In an interview, Cem Özdemir calls for an international Islam conference in Germany. The leader of the Green Party, who currently participates in a similar conference in Washington, calls for an intensive exchange of Europe with civil representatives from the Islamic world. On the topic of the new Turkish-German minister, Özdemir welcomes that more migrants are becoming involved in shaping German politics, but claims that the conservative CDU is far from taking over the Green Party’s strength of integration politics, as long as the party continues to have politicians like Roland Koch. Koch, the prime minister of the state of Hesse, has stood out with his campaign against dual citizenship and repeated quasi-racist remarks.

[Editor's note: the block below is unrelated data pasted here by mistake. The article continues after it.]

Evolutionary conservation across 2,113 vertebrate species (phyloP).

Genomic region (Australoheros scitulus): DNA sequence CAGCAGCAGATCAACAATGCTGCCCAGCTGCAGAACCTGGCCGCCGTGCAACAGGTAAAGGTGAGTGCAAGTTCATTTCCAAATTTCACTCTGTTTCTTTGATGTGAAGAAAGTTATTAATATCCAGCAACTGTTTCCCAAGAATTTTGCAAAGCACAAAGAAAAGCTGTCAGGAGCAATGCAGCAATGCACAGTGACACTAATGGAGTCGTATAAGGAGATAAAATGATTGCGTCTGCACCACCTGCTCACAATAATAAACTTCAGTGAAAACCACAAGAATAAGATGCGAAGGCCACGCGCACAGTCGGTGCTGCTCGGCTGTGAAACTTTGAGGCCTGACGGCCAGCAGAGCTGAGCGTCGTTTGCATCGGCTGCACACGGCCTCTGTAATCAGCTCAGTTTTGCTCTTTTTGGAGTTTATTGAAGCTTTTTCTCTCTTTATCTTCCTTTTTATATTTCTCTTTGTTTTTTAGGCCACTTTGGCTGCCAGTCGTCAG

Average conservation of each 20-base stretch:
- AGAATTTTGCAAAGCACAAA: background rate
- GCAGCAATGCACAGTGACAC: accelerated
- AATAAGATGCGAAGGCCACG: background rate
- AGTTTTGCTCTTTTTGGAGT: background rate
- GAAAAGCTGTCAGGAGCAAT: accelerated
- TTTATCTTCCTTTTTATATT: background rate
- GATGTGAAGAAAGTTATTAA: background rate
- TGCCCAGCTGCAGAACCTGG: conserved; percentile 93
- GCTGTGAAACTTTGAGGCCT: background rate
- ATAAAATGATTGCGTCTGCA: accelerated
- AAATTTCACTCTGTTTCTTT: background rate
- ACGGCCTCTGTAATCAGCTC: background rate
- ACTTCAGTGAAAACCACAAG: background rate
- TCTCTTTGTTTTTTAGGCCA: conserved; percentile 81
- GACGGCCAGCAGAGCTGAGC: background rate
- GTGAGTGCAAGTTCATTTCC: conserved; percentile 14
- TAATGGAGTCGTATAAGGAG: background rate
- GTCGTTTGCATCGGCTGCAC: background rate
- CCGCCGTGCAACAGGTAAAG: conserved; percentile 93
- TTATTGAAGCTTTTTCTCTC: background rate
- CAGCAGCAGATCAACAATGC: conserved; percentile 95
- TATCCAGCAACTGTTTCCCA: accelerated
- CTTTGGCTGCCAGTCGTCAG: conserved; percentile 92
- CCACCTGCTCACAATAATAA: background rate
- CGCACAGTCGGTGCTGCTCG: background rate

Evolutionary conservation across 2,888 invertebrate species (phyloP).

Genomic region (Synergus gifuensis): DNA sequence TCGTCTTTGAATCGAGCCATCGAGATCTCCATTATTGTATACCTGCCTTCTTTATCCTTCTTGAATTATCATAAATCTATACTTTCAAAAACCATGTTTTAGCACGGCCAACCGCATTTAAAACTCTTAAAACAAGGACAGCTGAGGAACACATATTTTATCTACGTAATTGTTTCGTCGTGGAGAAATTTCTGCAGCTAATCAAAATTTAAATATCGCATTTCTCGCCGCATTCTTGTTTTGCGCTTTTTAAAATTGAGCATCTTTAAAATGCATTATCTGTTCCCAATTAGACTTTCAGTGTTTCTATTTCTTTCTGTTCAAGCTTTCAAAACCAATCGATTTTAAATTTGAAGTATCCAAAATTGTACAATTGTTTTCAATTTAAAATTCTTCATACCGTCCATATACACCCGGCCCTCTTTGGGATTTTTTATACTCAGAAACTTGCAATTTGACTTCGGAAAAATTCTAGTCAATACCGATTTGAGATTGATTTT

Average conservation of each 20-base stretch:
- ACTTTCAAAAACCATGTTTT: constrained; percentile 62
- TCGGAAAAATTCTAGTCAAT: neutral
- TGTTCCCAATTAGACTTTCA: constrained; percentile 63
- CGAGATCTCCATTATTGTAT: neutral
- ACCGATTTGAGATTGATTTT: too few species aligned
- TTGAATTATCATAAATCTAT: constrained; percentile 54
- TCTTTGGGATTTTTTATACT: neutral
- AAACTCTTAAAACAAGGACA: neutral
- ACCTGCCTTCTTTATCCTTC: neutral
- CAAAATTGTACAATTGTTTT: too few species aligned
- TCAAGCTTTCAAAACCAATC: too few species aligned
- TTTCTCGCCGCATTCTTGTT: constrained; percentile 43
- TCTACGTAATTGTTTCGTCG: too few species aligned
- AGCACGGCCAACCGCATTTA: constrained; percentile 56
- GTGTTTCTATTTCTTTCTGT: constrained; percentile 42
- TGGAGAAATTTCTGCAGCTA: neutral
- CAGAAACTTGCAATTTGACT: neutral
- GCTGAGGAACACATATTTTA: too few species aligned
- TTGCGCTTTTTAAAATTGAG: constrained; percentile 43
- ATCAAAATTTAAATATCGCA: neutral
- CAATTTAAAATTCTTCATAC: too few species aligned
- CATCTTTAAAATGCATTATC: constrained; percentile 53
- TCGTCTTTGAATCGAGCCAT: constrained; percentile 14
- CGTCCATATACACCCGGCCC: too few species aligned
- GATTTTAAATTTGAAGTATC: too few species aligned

This article discusses the difficult task of Germany’s Interior Minister Thomas de Maizière of choosing Muslim representatives for the upcoming Islam conference. While it is true that the Islamic Associations are not representative of all German Muslims, the author argues, the latter also fail to exercise their right to form religious associations. If those who feel unrepresented by the current associations do not organize themselves, the state can do little about it. Meanwhile the state has tried to address this problem by inviting individuals (Muslim intellectuals or artists), but the author criticizes that this is the wrong approach, because individuals do not represent any larger group either and do not have to report back to anyone. To his opinion, the state is left with the associations currently active in Germany and it is up to the Muslim population at large to found other bodies if they feel unrepresented.